Making the next iteration of a corporate intranet a Drupal website is an interesting way to solve that issue, Pelz-Sharpe said. Companies like Adobe and Acquia have enabled developers to create elegant apps for customers over the last 20 years and doing that for employees is the next logical step. Developers will likely see it as a new avenue to deploy and monetize their skills. “Corporate intranets are terrible places,” Pelz-Sharpe said. “Absolutely horrible things. Everyone’s got one, and no one likes them. Nobody wants to build another one, but everybody wants to build a better employee experience.”
“As enterprises begin to use multiple AI models and systems to extract and understand growing data volumes, the need for enterprise AI platforms is increasing,” says founder of market research firm Deep Analysis and co-author of Practical Artificial Intelligence: An Enterprise Playbook, Alan Pelz-Sharpe. “Veritone aiWARE has the potential to open up new possibilities to use AI in a coordinated manner across enterprises, along with expanded applications for digital transformation.”
Alan Pelz-Sharpe, the founder of consulting firm Deep Analysis, said Biden’s push to crack down on anti-competitive behavior has produced one of the most significant EO’s for the tech sector, especially its focus on data collection. Big tech is built on massive amounts of consumer data, which once accumulated represents an “impossible bar for other nascent competitors to reach,” he said. He believes the EO could have two effects — a pathway for smaller firms to grow rather than just be acquired and the potential to foster more innovation. “Simply having a lock on a consumer’s — or business’ — internet history means you don’t have to try that hard to sell to them or keep them as customers, as you essentially own them,” he said. “If that lock is opened, it then opens opportunities to build less intrusive and more equitable relationships between sellers and buyers.”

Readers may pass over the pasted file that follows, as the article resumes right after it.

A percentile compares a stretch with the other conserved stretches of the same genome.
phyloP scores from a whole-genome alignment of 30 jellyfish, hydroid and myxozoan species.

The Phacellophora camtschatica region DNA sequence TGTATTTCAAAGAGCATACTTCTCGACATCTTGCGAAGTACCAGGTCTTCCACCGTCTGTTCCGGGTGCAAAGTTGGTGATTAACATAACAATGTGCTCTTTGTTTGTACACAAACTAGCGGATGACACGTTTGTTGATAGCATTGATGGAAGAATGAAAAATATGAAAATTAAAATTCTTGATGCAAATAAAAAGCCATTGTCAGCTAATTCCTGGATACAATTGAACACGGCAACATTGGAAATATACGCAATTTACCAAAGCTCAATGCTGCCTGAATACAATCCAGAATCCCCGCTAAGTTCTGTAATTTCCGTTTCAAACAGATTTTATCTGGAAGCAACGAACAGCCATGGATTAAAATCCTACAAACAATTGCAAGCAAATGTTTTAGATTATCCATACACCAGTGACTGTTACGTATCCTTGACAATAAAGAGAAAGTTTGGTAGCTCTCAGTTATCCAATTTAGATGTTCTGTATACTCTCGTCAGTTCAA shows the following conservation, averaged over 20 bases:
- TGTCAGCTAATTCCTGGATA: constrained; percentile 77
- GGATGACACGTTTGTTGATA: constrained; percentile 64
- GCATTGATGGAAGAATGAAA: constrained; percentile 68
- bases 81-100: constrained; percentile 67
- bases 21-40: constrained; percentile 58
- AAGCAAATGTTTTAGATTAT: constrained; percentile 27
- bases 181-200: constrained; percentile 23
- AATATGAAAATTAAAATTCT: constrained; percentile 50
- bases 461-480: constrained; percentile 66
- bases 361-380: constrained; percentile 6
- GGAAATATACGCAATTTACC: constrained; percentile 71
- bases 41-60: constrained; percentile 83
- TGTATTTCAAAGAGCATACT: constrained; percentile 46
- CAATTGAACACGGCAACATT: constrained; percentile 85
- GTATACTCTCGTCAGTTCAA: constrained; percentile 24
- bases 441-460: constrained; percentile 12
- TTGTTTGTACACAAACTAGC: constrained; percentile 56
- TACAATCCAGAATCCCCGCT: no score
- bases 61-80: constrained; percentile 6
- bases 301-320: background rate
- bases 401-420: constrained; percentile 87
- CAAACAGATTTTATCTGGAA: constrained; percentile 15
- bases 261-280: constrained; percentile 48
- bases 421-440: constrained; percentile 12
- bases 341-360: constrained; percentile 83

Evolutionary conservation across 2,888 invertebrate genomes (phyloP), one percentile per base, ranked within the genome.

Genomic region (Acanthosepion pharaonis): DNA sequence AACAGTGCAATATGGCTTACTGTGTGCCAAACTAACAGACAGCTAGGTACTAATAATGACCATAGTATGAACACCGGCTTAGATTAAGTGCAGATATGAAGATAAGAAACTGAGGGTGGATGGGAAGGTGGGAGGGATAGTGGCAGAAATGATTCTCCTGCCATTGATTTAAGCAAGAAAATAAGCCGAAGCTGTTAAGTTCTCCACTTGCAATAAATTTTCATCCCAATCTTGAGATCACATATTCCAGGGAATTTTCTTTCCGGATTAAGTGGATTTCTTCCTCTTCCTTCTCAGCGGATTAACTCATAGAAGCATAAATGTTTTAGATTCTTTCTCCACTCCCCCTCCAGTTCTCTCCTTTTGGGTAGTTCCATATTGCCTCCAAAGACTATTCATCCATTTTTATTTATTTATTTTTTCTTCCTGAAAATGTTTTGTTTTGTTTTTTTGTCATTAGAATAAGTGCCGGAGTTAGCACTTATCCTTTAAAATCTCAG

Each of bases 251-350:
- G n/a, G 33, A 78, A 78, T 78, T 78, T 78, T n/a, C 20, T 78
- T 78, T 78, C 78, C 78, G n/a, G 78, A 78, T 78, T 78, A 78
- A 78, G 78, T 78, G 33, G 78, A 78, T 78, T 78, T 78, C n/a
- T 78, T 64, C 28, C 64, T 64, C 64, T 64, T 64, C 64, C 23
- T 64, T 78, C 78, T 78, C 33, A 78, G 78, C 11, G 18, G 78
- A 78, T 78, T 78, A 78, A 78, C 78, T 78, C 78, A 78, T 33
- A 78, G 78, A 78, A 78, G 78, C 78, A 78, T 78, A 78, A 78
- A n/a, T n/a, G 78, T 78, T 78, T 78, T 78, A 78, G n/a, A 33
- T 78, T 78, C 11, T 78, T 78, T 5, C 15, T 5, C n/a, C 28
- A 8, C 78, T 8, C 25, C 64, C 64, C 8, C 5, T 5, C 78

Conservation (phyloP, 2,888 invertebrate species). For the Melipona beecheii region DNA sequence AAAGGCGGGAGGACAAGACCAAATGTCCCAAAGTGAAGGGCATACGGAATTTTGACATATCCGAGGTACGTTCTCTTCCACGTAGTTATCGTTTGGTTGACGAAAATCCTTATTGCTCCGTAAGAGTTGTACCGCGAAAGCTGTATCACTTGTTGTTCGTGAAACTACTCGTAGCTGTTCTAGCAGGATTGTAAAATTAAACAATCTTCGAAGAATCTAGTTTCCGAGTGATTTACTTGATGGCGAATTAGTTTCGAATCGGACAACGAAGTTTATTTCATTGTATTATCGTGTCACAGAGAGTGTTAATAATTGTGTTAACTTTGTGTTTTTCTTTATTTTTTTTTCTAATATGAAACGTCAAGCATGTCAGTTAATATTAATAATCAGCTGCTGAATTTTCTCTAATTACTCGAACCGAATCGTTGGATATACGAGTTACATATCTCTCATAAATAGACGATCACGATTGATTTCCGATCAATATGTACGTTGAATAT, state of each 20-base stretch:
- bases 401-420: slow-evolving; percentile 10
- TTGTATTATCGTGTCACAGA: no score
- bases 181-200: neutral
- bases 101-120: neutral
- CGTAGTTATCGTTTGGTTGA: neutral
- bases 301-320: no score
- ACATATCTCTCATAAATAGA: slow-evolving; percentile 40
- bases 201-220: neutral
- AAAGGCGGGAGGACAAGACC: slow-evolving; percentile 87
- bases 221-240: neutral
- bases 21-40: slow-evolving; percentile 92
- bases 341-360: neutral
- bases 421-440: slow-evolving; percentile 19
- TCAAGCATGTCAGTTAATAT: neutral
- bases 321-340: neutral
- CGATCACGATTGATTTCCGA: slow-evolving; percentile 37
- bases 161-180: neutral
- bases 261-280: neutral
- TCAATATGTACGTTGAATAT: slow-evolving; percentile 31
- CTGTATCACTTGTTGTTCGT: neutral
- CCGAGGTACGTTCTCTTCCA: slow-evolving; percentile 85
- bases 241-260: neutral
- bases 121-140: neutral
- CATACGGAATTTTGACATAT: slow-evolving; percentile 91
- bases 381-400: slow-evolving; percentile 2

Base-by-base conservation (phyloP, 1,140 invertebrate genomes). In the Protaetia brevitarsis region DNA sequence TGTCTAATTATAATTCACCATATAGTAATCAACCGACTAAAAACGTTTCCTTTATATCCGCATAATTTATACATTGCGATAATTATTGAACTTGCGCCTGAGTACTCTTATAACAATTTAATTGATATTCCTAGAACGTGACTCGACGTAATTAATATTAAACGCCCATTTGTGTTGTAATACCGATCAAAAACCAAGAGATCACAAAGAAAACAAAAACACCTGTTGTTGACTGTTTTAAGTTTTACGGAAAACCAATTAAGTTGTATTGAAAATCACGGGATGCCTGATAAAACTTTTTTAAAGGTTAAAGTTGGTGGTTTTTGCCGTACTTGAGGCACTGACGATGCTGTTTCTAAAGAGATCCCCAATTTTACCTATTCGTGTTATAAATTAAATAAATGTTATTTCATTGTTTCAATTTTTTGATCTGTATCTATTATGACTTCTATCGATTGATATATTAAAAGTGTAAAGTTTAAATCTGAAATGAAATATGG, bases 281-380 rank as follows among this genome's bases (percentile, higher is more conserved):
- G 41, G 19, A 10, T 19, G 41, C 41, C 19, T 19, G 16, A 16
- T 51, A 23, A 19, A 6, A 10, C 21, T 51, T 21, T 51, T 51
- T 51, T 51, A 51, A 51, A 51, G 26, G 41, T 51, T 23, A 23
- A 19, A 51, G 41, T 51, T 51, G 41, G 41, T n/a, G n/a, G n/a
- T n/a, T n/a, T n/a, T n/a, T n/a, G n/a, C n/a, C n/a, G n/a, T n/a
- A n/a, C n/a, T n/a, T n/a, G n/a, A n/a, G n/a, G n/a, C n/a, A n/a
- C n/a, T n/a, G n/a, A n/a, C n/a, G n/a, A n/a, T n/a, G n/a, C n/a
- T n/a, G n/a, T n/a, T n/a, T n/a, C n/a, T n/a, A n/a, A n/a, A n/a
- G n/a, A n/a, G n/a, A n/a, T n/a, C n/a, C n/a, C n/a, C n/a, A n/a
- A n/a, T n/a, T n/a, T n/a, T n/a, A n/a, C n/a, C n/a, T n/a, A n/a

Alan Pelz-Sharpe, founder of consulting firm Deep Analysis, said that 20 years ago, China was behind the technology curve compared to other countries in the region like Japan or Korea, but huge investments into its own R&D have closed that gap. “China no longer relies on the U.S. for technology advances, though I am not sure many in the U.S., including the House and Senate, fully grasp that,” he said. “A case in point is BSN, China’s massive rollout of affordable blockchain infrastructure, which has truly set a high mark for other nations to match.” Legislators seem to recognize that the U.S. is in catch-up mode due to the push for funding through legislative packages like the U.S. Innovation and Competition Act of 2021 and the push for global alliance through legislation like the Democracy Technology Partnership Act, which establishes a technology partnership among democratic countries. “How long, though, this will take to have an impact is the question, as technology is moving at hyperspeed, and government initiatives typically do not,” Pelz-Sharpe said.
“Like any activist investor Starboard is interested in a quick increase in shareholder values and a flip. Box is in it for the long run. Further, it seems that Starboard may have mistimed or miscalculated their moves, Box clearly was not as weak as they appeared to believe and Box has been doing well over the past year. Bringing in KKR was the start of a big fight back, and the proposed changes couldn’t make it any clearer that they are fed up with Starboard and ready to